As More Wealthy Jews Contribute To Trump, the Number of Anti-Semitic Attacks Increases
Does anyone notice that as many wealthy Jews contribute to Trump, the rate of antisemitic attacks increases?
Why would Jews contribute to the Republican Party that encourages or creates discriminatory domestic policies that increase the number of antisemitic attacks?
It’s no secret that the largest financial contributor to Trump is Sheldon Adelson. Adelson, a major supporter of Israel and Benjamin Netanyahu, is planning to donate at least $100 million to Trump’s 2020 re-election efforts and Republican congressional candidates this fall, according to The Guardian.
The newspaper also said Adelson has donated and is a board member of the Republican Jewish Coalition, a pro-Israel lobbying group that plans a record $10 million drive to lure more Jewish voters in key swing states, such as Florida, Ohio, and Pennsylvania, to vote Republican. In 2018, he donated a personal record of $124 million to Republican causes, the Guardian said, “just in publicly disclosed donations to Super Pacs, campaign committees and candidates, according to the Center for Responsive Politics.”
Similarly, Nelson Peltz, the billionaire hedge fund manager with an estimated wealth of $1.8 billion, held the most expensive fundraiser for Trump to date: $580,000 a plate. About 40 people attended the event, including Trump’s son-in-law Jared Kushner, and Ike Perlmutter, chairman and former CEO of Marvel Entertainment. The event generated about $10 million for one of Trump’s campaign war chests. Peltz has known Trump for years and according to Truthout, Peltz has donated $85,800 to Trump’s campaign during 2016 and 2017, plus $75,000 in donations to another Trump political fund.
What’s the Connection Between Big Contributions and the Rise in Anti-Semitic Attacks?
Certainly, these wealthy Jews are contributing because it benefits them financially, but at the same time, the number of anti-Semitic attacks has been increasing in the US, according to the Anti-Defamation League (ADL.)
An ADL Audit identified 59 people who were victims of anti-Semitic assaults in 2018, up from 21 in 2017. While the overall number of incidents represents a 5% decline from 1,986 incidents reported in 2017, the number of incidents last year remained at near-historic levels – 48% higher than the total for 2016 and 99% higher than in 2015.
In three other categories– assault, harassment, and vandalism–the ADL reported increases in two of them in 2018:
- Assaults: an increase of 105%, to 39 incidents from 19 incidents reported in 2017;
- Harassment: 1,066 incidents of anti-Semitic harassment were reported to ADL in 2018, a 5 % increase from 1,015 in 2017, and a 48% increase from 721 in 2016;
- Vandalism: 774 incidents of anti-Semitic vandalism were recorded in 2018, down 19% from 952 in 2017, but up 52% from 510 in 2016.
Trump has walked a fine line with white nationalists and at times, has criticized them, while at other times he has delivered a muddy assessment of them. However, his policy aid, Stephen Miller, has communicated with white nationalists and is accused of supporting them. Miller was named a white supremacist by a former co-worker for Breitbart News.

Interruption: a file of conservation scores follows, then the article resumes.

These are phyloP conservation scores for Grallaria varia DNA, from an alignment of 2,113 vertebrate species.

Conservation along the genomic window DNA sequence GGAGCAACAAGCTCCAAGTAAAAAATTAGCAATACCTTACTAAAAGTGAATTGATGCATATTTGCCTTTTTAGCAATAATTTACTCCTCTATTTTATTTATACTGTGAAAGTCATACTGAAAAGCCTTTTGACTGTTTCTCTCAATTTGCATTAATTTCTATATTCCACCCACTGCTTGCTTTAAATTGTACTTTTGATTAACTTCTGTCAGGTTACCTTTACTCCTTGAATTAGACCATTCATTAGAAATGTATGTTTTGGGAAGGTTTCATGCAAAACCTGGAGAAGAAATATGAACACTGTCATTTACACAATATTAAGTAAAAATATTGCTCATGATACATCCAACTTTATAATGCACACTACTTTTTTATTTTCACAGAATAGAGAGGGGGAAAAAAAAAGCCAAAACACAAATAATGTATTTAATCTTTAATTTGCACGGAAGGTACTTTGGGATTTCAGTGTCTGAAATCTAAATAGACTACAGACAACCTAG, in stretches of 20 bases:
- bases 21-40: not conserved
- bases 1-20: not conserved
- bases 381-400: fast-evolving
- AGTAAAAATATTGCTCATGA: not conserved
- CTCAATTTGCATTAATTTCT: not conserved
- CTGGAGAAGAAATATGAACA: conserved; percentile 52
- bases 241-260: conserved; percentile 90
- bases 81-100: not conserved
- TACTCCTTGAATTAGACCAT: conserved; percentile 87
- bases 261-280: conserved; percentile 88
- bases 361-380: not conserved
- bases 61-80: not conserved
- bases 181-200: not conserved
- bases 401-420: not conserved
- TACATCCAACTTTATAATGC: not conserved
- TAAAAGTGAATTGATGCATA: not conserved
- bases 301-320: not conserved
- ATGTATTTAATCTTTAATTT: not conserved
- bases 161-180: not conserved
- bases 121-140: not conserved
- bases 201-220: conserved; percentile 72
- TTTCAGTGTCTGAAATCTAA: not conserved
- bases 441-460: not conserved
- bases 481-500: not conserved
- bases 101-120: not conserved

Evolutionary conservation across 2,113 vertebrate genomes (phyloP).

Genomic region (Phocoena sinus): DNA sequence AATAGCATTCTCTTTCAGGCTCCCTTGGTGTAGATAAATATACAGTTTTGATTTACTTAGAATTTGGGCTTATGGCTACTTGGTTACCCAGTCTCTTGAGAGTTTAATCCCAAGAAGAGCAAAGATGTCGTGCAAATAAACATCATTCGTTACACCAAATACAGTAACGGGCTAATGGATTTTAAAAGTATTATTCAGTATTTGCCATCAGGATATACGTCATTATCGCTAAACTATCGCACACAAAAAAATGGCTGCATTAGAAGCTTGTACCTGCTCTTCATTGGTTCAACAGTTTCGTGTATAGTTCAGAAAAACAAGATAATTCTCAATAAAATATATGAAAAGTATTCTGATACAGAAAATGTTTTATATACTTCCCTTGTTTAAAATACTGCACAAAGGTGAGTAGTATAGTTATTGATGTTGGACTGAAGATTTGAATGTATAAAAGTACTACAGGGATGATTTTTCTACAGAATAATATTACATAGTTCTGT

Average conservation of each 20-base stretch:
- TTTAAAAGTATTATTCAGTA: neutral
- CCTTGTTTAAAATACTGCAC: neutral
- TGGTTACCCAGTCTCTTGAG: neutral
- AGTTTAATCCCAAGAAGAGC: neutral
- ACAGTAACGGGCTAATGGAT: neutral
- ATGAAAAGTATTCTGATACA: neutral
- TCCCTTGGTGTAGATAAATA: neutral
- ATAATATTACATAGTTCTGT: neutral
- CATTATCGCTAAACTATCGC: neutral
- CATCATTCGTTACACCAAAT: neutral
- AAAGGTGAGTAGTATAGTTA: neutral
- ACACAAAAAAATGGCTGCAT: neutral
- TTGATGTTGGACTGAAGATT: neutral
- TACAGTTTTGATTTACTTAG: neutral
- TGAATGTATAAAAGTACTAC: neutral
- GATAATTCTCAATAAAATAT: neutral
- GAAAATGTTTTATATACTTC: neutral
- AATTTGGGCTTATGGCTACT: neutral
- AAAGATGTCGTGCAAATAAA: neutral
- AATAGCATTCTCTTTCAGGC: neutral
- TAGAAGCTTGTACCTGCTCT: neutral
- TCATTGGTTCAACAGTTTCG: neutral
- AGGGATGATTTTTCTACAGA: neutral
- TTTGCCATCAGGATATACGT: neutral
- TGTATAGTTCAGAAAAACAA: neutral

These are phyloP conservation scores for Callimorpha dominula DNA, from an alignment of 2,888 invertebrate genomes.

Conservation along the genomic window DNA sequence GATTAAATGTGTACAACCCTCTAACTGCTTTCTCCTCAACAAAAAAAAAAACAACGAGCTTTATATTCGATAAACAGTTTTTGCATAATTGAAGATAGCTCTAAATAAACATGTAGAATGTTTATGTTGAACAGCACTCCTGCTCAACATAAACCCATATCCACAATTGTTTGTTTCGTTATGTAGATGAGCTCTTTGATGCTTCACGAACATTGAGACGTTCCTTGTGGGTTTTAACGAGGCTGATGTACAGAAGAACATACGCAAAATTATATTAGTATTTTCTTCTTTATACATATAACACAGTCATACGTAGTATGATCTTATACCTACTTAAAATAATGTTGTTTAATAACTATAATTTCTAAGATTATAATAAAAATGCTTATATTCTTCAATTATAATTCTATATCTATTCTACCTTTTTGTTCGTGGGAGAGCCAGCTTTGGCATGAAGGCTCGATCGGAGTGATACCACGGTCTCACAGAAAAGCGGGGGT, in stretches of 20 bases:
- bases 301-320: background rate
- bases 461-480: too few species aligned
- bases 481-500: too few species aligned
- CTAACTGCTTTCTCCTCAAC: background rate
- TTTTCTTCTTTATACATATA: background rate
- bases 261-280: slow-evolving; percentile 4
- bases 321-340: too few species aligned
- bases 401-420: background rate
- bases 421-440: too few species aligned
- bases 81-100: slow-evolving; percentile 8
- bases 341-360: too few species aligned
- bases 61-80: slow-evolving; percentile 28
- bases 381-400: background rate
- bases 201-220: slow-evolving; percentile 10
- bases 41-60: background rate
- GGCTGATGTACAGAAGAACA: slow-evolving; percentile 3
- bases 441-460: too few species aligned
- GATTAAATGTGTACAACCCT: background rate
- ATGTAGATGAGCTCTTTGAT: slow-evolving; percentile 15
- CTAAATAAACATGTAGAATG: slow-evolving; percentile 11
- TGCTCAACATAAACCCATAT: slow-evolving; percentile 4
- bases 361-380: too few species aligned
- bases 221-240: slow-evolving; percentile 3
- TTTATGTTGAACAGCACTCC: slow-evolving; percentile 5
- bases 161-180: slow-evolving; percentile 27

In a great irony, when Miller was accused of being a racist, he responded that he was being persecuted for his views because he was Jewish. Meanwhile, Miller has denied the charges, but his own family has denounced him as a shanda. Miller’s racist positions are no secret, not is his support from the White House.
Over 100 members of Congress, dozens of civil rights groups and at least 130,800 others have called on Miller to resign, or be fired, but the White House, and the broader Republican Party, has still supported Miller,” according to The Guardian. While many have called for Miller to resign, it is not known if the Jewish donors to Trump have ever asked for Miller to be fired. The big question is: Why not?
Why Would Jews Have Anything to Do With White Supremacists?
Jewish history is complicated and the current political disconnect is no exception. While comparisons are difficult to make, there was a time from about 1922 o 1936 when wealthy and middle-class Jews in Italy supported the fascist policies of Benito Mussolini. This was before Mussolini joined Germany in supporting the Spanish Civil war in 1936, but the attraction of Jews to Mussolini’s pro-business policies served a mutual purpose.
Today’s situation is very different, but it still raises the question: Why would the billionaire contributors interact with an administration that has a known white supremacist as a senior policy advisor? How do they know their contributions are not being funneled via a Republican back channel to white supremacist groups?
Given their financial clout, these Jewish donors would certainly get answers from Trump if they asked.
Even if they did not get an answer, Trump’s response would certainly telegraph something. So, in the interim, what can they do?
To rectify the situation, these donors should put their names on large contributions to groups that counter antisemitism. It’s time to hold these billionaires accountable for at least some percentage of the rise in anti-semitic incidents.
They should realize that Trump’s discriminatory domestic policies create a backlash and if they want to help fund bad domestic policies they should also be willing to foot part of the bill to rectify the bad results.
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